Monday, June 17, 2024
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HomeIndustry NewsThe market data landscape is changing
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The market data landscape is changing

The market data landscape is changing and changing fast. Yesterday’s news of the potential merger between S&P and IHS Markit that would create a $44 billion data and analytics giant was testimony to that.

The FX data landscape is also in flux as increased competition among providers threatens to undermine the fees that leading venues are able to charge for their data services.

Whilst regulators in Europe and the USA are scrutinising the role of the data vendors, and whether they act in any kind of monopolistic fashion.

End users such as brokers and asset managers on the other hand are asking themselves how they can reduce their market data costs and are wondering why they are paying for data when certain retail platforms seem to offer that information for next to nothing.

Traditional high-end FX data feeds can cost as much as $50,000 per month and end-users are rightly questioning what they are getting for their money.

However, it’s not just in the provision of data and price feeds which is an area of change. Price discovery and execution and by extension, the FX business model is also evolving and data has a role to play here too

A clear example of this is the launch of FX Market Profile by the CME Goup, the operator of the IMM FX futures business and owner of EBS a leading FX matching service and liquidity portal.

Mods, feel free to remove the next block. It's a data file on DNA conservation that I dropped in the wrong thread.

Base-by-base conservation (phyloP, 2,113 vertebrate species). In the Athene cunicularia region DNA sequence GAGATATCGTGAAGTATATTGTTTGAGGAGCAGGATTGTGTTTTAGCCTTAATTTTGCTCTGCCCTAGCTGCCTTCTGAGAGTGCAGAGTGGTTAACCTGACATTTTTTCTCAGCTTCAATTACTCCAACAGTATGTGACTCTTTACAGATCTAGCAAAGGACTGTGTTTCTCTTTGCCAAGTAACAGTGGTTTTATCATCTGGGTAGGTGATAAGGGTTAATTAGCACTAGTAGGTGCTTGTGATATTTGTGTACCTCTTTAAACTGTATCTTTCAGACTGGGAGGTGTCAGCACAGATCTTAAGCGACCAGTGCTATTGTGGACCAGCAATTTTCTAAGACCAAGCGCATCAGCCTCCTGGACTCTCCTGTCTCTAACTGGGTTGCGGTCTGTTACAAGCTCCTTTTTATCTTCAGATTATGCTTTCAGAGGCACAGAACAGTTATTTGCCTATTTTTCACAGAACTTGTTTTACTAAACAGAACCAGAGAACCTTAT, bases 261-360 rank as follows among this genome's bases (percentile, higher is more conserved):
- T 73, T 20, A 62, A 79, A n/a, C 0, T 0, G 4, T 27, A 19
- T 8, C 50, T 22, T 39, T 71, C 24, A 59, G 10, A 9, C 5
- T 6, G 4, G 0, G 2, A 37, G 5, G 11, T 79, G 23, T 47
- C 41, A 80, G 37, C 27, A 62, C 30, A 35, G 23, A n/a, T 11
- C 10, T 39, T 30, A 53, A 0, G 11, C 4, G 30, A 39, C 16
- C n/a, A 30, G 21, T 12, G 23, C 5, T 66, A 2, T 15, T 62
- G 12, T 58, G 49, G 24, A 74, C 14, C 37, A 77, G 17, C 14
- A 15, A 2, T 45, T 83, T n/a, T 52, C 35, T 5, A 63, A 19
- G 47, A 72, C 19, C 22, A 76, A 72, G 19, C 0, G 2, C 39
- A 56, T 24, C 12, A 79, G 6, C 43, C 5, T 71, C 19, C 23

The new tool will allow traders to compare liquidity and spreads across both futures and OTC trading venues.

There is also an opportunity for users to explore pricing in the FX swaps markets using the CMEs FX Swap rate monitor, and to use analytical tools within EBS to analyse factors such as trading cost and market impact.

Common enough in equity markets but relatively new disciplines for the world of FX. This type of value-added data helps to provide a holistic view of the FX pricing landscape

FX is continuing its journey from a distributed, decentralised and opaque market place into a more ordered, centralised and transparent version of itself.

Tools and market visibility that were once the preserve of traders at banks and hedge funds are becoming available to many more users.

As a result, mid-tier liquidity providers and brokers will need to move with the times if they not to be outflanked by their more astute clients.

Data vendors whose fee income is undoubtedly under pressure are likely to try to add further value where they can, but they will also compete more aggressively for execution and may end up eating the broker’s lunch as they do so.

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